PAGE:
Iain Duncan Smith Calls for Scrapping of the Gambling Commission
The former leader of the Conservative Party, Iain Duncan Smith, has called for the complete removal of the Gambling Commission. The MP for Chingford and Woodford Green also wants to see VIP schemes outlawed.
Conservative MP Iain Duncan Smith has urged the government to “get rid” of the Gambling Commission as part of its long-awaited review of the 2005 Gambling Act. Smith said it was a time that “bold moves” were needed to prevent any more devastation to people’s lives and urged the government to replace the UKGC with an independent regulatory body.
The former Secretary of State for Work and Pensions welcomed the announcement that the selling of National Lottery tickets and scratchcards in shops to under-18s will be banned from October 2021 “at the latest”, while online sales to 16 and 17-year-olds will be stopped from April 2021.
Writing in his capacity as vice-chair of The All-Party Parliamentary Group (APPG) for Gambling Related Harm, Smith stated there was still a long way to go to protect the vulnerable from the harms of gambling.
The MP said that there are at least 430,000 so-called problem gamblers in this country, although he believed the true figure was closer to 2 million. He added that the number of 11 to 16-year-old who were problem gamblers had increased by over 10% from 55,000 to 62,000.
Smith called the decision to raise the National Lottery age a “sea change” in attitudes towards gambling abuses but wanted the government’s review to go further by introducing a complete ban on operator’s VIP schemes. Highlighting the fact that 60% of operators profits are derived from just 5% of gamblers, and this group are more likely to experience gambling harm.
The Chingford and Woodfordford Green MP also voiced his annoyance at what he described as the “lobbying machine” of UK gambling operators who were already campaigning to minimise any government action.
Smith paid tribute to Carolyn Harris, the chair of The All-Party Parliamentary Group, who Smith states, “routinely puts the gambling lobby through their paces.”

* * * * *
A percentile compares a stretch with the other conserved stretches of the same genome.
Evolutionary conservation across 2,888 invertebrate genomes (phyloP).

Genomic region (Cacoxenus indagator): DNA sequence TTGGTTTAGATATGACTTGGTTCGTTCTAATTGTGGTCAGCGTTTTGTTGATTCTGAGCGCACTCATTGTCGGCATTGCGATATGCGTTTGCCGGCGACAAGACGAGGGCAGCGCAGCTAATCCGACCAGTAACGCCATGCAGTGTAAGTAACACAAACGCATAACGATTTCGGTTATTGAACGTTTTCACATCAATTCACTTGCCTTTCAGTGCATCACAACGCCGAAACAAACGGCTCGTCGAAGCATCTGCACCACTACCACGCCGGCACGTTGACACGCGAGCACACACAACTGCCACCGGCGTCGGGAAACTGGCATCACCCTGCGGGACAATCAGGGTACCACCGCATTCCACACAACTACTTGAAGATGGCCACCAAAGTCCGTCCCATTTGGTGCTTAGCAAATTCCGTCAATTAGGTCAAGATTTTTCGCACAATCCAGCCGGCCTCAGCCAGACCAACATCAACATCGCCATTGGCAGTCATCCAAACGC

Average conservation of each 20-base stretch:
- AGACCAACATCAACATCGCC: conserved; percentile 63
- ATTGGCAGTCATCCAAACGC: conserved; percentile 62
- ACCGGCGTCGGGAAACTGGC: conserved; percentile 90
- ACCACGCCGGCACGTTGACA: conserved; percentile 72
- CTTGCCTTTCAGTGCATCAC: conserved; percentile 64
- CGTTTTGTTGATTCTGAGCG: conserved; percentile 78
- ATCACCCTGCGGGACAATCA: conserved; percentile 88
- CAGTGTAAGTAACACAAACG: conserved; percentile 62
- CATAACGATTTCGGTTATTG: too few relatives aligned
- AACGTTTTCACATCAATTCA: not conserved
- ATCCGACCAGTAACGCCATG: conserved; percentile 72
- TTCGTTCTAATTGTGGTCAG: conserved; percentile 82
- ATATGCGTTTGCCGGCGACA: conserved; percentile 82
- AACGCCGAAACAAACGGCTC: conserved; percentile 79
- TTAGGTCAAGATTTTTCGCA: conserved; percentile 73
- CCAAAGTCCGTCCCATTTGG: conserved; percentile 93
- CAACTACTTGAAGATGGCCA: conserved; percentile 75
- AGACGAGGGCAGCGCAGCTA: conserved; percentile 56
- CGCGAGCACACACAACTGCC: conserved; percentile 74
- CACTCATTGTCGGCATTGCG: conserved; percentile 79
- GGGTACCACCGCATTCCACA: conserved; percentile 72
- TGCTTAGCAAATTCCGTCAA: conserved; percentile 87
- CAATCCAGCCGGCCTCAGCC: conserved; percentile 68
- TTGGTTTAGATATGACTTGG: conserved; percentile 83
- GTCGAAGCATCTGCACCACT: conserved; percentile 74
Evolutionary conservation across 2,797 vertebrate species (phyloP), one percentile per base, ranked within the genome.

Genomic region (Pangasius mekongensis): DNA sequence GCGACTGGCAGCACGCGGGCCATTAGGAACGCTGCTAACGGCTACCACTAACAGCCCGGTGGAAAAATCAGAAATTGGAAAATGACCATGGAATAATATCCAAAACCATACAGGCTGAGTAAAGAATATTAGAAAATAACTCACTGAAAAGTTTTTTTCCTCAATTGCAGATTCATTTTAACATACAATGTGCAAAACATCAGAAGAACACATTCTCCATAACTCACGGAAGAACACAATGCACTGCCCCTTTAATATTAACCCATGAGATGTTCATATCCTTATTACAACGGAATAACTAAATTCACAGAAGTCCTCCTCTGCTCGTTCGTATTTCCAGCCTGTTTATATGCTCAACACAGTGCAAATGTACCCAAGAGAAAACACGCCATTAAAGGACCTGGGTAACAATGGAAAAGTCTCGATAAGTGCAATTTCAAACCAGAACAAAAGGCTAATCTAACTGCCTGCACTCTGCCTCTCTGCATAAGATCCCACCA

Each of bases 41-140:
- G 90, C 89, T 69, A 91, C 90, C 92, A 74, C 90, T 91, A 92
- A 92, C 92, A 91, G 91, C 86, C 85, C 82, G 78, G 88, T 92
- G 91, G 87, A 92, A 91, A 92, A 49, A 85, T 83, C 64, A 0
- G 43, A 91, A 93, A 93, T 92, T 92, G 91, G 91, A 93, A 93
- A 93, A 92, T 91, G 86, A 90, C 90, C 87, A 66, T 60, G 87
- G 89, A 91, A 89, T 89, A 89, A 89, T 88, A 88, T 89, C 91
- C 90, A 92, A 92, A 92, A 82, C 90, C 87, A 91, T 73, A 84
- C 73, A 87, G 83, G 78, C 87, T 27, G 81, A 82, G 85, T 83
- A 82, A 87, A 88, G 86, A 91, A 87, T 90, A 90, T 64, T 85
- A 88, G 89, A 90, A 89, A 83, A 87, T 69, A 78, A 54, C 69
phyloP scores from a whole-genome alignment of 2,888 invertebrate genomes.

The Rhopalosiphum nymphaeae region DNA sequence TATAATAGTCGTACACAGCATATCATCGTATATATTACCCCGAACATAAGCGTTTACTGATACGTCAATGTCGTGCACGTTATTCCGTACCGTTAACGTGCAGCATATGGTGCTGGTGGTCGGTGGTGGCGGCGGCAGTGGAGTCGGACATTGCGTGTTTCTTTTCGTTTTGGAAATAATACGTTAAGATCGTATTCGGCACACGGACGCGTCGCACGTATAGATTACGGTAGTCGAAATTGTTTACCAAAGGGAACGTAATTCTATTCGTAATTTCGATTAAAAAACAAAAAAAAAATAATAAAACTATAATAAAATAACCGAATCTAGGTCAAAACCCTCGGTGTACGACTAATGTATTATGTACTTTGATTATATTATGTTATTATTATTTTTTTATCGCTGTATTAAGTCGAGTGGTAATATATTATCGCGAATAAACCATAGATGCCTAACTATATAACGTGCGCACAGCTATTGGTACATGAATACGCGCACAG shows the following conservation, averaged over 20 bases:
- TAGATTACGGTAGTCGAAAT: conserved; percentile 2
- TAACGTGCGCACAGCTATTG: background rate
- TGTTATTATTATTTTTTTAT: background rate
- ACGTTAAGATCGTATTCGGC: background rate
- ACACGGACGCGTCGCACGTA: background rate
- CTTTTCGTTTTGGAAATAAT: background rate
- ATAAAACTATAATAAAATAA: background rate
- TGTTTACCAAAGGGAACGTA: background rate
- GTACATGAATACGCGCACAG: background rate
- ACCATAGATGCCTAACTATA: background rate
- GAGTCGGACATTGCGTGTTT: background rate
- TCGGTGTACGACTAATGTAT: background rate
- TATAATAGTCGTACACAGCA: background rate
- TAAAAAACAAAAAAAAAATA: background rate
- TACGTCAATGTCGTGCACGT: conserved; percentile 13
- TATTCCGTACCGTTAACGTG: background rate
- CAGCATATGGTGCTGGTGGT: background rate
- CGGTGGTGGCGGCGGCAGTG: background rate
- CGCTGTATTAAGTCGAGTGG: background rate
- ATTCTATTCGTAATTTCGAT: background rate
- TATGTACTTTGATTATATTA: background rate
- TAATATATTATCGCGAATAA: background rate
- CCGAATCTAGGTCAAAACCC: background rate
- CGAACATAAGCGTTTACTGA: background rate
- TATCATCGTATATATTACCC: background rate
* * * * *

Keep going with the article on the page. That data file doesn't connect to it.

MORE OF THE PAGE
“In the past when government have proposed change, the huge weight of the gambling industry has brought to bear on their plans and the government have backed down from making the bold changes that are needed,” Duncan Smith claimed.
“This time, the government must be clear: the industry is in dire need of a reset.
“The gambling industry must be made to understand the extent of the responsibilities it holds in order that the public can be better served.
“Gambling addiction is a public health crisis of our time. The government must not hold back from much needed and radical reform, and it must act quickly to prevent any more devastation to peoples’ lives,” Smith added.
The Betting and Gaming Council (BGC), the trade body who represent the interests of 95% of the licenced UK operators, responded to the comments made by Iain Duncan Smith. Michael Dugher, CEO of the BGC, said:
There have always been a minority of people who are anti-gambling, but the truth is – again as Iain Duncan-Smith’s own government made clear – millions of people do enjoy an occasional flutter on sports, on the National Lottery, in casinos, on bingo and online, and the overwhelming majority do so perfectly safely.– Michael Dugher, BGC CEO
Dugher added that using the government’s figures, approximately 0.5% of the adult population are problem gamblers, and this is a figure that has remained constant for 20 years. He did, however, accept that even one problem gambler was too many and that is why the BGC supported the review of regulations.
The CEO said that the review needed to ensure it targets problem gamblers and protects those at risk but at the same time doesn’t drive people to use unregulated black market online where there are no guarantees of standards or restrictions.